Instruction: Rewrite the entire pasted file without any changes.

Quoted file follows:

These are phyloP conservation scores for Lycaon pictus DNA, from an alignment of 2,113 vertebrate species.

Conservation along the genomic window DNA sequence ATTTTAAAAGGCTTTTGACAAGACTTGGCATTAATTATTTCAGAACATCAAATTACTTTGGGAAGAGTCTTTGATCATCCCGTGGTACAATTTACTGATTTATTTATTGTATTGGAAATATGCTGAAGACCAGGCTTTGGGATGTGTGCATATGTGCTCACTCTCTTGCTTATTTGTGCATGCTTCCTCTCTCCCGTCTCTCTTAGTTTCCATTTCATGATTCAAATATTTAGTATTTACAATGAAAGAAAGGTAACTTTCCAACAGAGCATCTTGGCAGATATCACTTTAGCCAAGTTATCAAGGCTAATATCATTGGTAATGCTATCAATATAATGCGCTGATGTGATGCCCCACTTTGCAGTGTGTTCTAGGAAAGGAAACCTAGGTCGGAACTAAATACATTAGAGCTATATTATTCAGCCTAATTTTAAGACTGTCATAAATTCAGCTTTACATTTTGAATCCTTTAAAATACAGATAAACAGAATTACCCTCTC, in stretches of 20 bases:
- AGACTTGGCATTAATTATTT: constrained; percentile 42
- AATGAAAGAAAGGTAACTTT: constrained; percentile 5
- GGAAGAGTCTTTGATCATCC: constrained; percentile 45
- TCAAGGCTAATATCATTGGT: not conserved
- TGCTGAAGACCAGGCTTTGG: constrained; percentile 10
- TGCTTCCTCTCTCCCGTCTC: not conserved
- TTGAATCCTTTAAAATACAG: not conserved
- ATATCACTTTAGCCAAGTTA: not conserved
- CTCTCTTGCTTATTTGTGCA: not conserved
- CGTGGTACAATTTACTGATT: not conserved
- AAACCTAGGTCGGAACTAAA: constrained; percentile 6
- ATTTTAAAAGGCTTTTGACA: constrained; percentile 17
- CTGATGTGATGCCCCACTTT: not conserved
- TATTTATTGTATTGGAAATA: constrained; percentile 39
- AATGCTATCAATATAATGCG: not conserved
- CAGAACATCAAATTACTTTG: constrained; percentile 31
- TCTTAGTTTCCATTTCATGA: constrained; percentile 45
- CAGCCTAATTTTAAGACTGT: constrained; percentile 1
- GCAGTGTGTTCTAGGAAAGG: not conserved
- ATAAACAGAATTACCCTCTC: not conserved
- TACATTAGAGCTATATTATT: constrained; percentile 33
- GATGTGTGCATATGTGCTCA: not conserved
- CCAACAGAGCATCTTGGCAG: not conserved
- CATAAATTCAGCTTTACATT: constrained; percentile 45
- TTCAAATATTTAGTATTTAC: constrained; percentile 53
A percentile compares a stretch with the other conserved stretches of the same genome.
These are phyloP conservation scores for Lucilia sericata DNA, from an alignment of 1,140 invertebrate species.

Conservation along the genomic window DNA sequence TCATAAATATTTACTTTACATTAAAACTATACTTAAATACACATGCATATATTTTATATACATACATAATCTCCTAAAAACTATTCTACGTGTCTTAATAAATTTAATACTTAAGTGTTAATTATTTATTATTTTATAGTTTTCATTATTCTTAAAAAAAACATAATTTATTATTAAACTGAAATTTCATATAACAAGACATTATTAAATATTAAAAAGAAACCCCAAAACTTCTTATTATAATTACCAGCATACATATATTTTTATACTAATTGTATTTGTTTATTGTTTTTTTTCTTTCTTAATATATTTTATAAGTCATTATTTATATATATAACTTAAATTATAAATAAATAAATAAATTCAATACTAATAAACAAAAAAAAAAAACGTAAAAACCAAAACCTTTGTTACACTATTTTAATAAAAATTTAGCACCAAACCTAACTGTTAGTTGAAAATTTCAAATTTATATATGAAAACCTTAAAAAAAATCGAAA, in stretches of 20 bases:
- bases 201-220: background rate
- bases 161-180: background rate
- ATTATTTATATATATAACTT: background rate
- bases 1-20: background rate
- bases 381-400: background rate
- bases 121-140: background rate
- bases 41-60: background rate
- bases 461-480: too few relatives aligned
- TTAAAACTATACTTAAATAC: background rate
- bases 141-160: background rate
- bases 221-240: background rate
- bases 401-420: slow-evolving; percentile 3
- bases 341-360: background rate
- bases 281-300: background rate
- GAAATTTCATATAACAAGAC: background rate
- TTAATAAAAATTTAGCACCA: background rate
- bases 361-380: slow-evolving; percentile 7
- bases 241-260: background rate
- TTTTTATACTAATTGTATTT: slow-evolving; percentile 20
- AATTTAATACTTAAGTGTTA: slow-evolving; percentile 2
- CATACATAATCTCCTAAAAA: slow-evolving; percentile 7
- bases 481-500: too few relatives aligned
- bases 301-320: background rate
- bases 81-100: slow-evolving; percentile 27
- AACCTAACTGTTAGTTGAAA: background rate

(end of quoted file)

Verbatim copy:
These are phyloP conservation scores for Lycaon pictus DNA, from an alignment of 2,113 vertebrate species.

Conservation along the genomic window DNA sequence ATTTTAAAAGGCTTTTGACAAGACTTGGCATTAATTATTTCAGAACATCAAATTACTTTGGGAAGAGTCTTTGATCATCCCGTGGTACAATTTACTGATTTATTTATTGTATTGGAAATATGCTGAAGACCAGGCTTTGGGATGTGTGCATATGTGCTCACTCTCTTGCTTATTTGTGCATGCTTCCTCTCTCCCGTCTCTCTTAGTTTCCATTTCATGATTCAAATATTTAGTATTTACAATGAAAGAAAGGTAACTTTCCAACAGAGCATCTTGGCAGATATCACTTTAGCCAAGTTATCAAGGCTAATATCATTGGTAATGCTATCAATATAATGCGCTGATGTGATGCCCCACTTTGCAGTGTGTTCTAGGAAAGGAAACCTAGGTCGGAACTAAATACATTAGAGCTATATTATTCAGCCTAATTTTAAGACTGTCATAAATTCAGCTTTACATTTTGAATCCTTTAAAATACAGATAAACAGAATTACCCTCTC, in stretches of 20 bases:
- AGACTTGGCATTAATTATTT: constrained; percentile 42
- AATGAAAGAAAGGTAACTTT: constrained; percentile 5
- GGAAGAGTCTTTGATCATCC: constrained; percentile 45
- TCAAGGCTAATATCATTGGT: not conserved
- TGCTGAAGACCAGGCTTTGG: constrained; percentile 10
- TGCTTCCTCTCTCCCGTCTC: not conserved
- TTGAATCCTTTAAAATACAG: not conserved
- ATATCACTTTAGCCAAGTTA: not conserved
- CTCTCTTGCTTATTTGTGCA: not conserved
- CGTGGTACAATTTACTGATT: not conserved
- AAACCTAGGTCGGAACTAAA: constrained; percentile 6
- ATTTTAAAAGGCTTTTGACA: constrained; percentile 17
- CTGATGTGATGCCCCACTTT: not conserved
- TATTTATTGTATTGGAAATA: constrained; percentile 39
- AATGCTATCAATATAATGCG: not conserved
- CAGAACATCAAATTACTTTG: constrained; percentile 31
- TCTTAGTTTCCATTTCATGA: constrained; percentile 45
- CAGCCTAATTTTAAGACTGT: constrained; percentile 1
- GCAGTGTGTTCTAGGAAAGG: not conserved
- ATAAACAGAATTACCCTCTC: not conserved
- TACATTAGAGCTATATTATT: constrained; percentile 33
- GATGTGTGCATATGTGCTCA: not conserved
- CCAACAGAGCATCTTGGCAG: not conserved
- CATAAATTCAGCTTTACATT: constrained; percentile 45
- TTCAAATATTTAGTATTTAC: constrained; percentile 53
A percentile compares a stretch with the other conserved stretches of the same genome.
These are phyloP conservation scores for Lucilia sericata DNA, from an alignment of 1,140 invertebrate species.

Conservation along the genomic window DNA sequence TCATAAATATTTACTTTACATTAAAACTATACTTAAATACACATGCATATATTTTATATACATACATAATCTCCTAAAAACTATTCTACGTGTCTTAATAAATTTAATACTTAAGTGTTAATTATTTATTATTTTATAGTTTTCATTATTCTTAAAAAAAACATAATTTATTATTAAACTGAAATTTCATATAACAAGACATTATTAAATATTAAAAAGAAACCCCAAAACTTCTTATTATAATTACCAGCATACATATATTTTTATACTAATTGTATTTGTTTATTGTTTTTTTTCTTTCTTAATATATTTTATAAGTCATTATTTATATATATAACTTAAATTATAAATAAATAAATAAATTCAATACTAATAAACAAAAAAAAAAAACGTAAAAACCAAAACCTTTGTTACACTATTTTAATAAAAATTTAGCACCAAACCTAACTGTTAGTTGAAAATTTCAAATTTATATATGAAAACCTTAAAAAAAATCGAAA, in stretches of 20 bases:
- bases 201-220: background rate
- bases 161-180: background rate
- ATTATTTATATATATAACTT: background rate
- bases 1-20: background rate
- bases 381-400: background rate
- bases 121-140: background rate
- bases 41-60: background rate
- bases 461-480: too few relatives aligned
- TTAAAACTATACTTAAATAC: background rate
- bases 141-160: background rate
- bases 221-240: background rate
- bases 401-420: slow-evolving; percentile 3
- bases 341-360: background rate
- bases 281-300: background rate
- GAAATTTCATATAACAAGAC: background rate
- TTAATAAAAATTTAGCACCA: background rate
- bases 361-380: slow-evolving; percentile 7
- bases 241-260: background rate
- TTTTTATACTAATTGTATTT: slow-evolving; percentile 20
- AATTTAATACTTAAGTGTTA: slow-evolving; percentile 2
- CATACATAATCTCCTAAAAA: slow-evolving; percentile 7
- bases 481-500: too few relatives aligned
- bases 301-320: background rate
- bases 81-100: slow-evolving; percentile 27
- AACCTAACTGTTAGTTGAAA: background rate